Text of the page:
The future is definitely bright at Surrey with the two Currans bowling in tandem, and with the retirement of Chris Tremlett, they will be at the helm for years to come.
That is as long as England don’t come calling, although younger sibling Sam has already been named in the England U19 squad, despite being just 17 years of age.

10: Kyle Jarvis – Lancashire
Lancashire’s go-to man with the ball, the 26-year-old Zimbabwean did not disappoint. Jarvis took 62 Championship scalps at 24.72, despite missing three games as he took the wickets that gained the Red Rose promotion.
He’ll perhaps be disappointed to only finish with 62, having raced to 55, but his broken hand while warming up at t20 Finals Day paid dividends to that.
His side went on to win the trophy later that day, and if Jarvis was fit for the final few games, perhaps they would have edged Surrey out to make it a double.

11: Mark Footitt – Derbyshire
The top wicket-taker in first class cricket in 2014, the 29-year-old continued his fine form this season, with 76 Championship wickets, including five five-wicket hauls.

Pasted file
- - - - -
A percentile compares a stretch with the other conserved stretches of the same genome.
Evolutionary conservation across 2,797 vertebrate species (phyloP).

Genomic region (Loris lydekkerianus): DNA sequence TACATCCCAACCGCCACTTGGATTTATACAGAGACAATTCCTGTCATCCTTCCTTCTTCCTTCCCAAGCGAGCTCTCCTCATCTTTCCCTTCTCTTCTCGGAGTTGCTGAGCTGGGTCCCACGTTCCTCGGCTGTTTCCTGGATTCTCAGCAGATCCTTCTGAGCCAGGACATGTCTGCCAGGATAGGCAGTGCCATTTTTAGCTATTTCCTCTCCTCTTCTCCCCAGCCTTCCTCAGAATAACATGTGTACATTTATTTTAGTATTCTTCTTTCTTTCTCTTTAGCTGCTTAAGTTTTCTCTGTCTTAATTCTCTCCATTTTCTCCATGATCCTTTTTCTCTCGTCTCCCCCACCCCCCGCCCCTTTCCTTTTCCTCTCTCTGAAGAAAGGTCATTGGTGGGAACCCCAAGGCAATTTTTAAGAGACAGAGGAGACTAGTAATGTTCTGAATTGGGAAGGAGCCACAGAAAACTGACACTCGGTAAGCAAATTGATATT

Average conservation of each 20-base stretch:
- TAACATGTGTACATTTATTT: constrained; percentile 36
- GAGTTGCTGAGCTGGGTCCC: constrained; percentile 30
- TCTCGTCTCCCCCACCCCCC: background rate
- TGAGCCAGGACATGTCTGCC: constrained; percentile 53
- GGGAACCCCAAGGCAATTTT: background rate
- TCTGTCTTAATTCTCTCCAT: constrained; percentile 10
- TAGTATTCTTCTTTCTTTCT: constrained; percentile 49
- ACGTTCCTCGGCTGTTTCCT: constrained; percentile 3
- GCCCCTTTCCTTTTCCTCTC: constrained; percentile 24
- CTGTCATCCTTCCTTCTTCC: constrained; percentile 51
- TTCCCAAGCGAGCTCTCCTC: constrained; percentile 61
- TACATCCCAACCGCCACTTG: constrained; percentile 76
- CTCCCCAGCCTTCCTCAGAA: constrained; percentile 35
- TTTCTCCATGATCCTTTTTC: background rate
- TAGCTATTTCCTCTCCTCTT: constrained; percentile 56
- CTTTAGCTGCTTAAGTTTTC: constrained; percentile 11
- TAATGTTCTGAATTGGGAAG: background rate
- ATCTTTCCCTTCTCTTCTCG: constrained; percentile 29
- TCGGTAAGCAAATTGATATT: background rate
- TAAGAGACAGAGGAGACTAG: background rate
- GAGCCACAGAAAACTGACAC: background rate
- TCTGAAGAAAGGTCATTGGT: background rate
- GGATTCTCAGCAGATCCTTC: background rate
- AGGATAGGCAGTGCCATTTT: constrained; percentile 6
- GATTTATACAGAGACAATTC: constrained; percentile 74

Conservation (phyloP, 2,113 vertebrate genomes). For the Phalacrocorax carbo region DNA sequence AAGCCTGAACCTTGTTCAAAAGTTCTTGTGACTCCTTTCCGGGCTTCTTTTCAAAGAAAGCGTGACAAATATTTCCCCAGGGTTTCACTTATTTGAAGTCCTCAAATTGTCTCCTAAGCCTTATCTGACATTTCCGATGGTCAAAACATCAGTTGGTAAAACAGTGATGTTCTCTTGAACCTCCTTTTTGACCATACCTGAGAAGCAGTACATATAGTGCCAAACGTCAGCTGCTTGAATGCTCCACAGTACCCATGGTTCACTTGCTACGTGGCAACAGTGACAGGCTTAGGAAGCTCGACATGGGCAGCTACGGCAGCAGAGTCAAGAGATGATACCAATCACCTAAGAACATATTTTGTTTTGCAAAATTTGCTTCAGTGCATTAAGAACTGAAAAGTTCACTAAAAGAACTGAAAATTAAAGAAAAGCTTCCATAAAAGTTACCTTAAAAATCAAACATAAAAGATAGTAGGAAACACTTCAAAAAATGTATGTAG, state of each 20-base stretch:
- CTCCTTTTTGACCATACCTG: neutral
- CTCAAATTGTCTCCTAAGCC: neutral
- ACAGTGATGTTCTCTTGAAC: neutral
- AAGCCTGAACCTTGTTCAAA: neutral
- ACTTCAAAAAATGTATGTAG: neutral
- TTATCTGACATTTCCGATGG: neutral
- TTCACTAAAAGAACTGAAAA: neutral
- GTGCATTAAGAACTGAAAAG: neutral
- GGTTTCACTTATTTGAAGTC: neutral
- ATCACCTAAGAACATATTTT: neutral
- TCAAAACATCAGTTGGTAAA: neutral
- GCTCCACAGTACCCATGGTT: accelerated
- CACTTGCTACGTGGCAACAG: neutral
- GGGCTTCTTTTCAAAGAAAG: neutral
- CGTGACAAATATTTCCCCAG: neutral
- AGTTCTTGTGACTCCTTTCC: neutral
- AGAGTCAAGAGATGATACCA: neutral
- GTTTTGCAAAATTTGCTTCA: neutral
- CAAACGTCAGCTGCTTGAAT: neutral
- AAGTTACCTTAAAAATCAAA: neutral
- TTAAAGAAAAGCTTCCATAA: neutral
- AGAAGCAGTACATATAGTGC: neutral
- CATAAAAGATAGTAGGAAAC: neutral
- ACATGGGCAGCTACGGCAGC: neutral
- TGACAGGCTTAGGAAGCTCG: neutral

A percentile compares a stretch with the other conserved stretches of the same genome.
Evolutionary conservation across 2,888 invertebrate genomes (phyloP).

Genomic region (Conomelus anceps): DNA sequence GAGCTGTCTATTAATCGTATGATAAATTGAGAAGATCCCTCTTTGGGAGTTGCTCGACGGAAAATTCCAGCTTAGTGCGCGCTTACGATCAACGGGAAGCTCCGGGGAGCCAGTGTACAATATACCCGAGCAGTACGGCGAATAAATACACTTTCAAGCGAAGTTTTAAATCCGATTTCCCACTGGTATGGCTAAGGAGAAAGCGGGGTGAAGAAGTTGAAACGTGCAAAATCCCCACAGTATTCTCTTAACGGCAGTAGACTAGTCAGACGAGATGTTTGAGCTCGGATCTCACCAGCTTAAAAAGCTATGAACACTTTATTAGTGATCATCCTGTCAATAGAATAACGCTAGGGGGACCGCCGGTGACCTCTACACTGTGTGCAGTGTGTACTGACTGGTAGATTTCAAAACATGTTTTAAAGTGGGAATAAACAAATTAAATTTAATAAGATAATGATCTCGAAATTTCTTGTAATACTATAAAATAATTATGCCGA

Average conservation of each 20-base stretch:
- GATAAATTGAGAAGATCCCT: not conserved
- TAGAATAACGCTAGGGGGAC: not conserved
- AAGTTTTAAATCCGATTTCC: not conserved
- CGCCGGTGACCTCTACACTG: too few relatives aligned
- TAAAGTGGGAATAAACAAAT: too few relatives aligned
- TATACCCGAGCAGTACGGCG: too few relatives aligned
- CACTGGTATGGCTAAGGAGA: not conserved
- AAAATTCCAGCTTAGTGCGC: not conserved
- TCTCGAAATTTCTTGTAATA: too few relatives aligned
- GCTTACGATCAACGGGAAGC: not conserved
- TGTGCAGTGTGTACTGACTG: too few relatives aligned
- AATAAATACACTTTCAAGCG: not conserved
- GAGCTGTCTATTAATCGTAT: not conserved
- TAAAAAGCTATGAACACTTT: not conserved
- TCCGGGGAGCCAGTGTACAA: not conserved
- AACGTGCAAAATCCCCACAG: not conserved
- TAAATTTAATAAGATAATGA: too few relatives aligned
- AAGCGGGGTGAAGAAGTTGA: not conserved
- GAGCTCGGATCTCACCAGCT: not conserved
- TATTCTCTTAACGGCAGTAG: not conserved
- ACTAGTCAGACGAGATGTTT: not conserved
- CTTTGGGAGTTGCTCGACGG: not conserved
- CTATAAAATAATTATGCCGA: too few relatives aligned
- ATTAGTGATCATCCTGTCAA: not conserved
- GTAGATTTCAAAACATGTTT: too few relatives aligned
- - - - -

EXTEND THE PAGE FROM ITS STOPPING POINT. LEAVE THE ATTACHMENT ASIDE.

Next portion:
Seemingly on the verge of an England call up every time the Three Lions name a squad, he really is getting better with age.
Before the 2014 season, Footitt had just 139 wickets in all forms of the game, with 114 first-class wickets in eight seasons as a County Championship pro.
He now has 158 Championship wickets in two years and being a left-armer, surely it’s only a matter of time before Strauss et al come calling.

12th man: Sam Northeast – Kent
Can perhaps count himself unlucky in missing out on the XI, finishing the season as the second highest scorer in the division. Still only 25, and he’s sure to make an appearance in a Team of the Year over the next few campaigns.

Other honourable mentions:
Kumar Sangakkara – Surrey
Chris Dent – Gloucestershire
Wayne Madsen – Derbyshire
Niall O’Brien – Leicestershire

This piece originally featured in The Cricket Paper on Friday October 2, 2015

Click here to see the Division One Team of the Year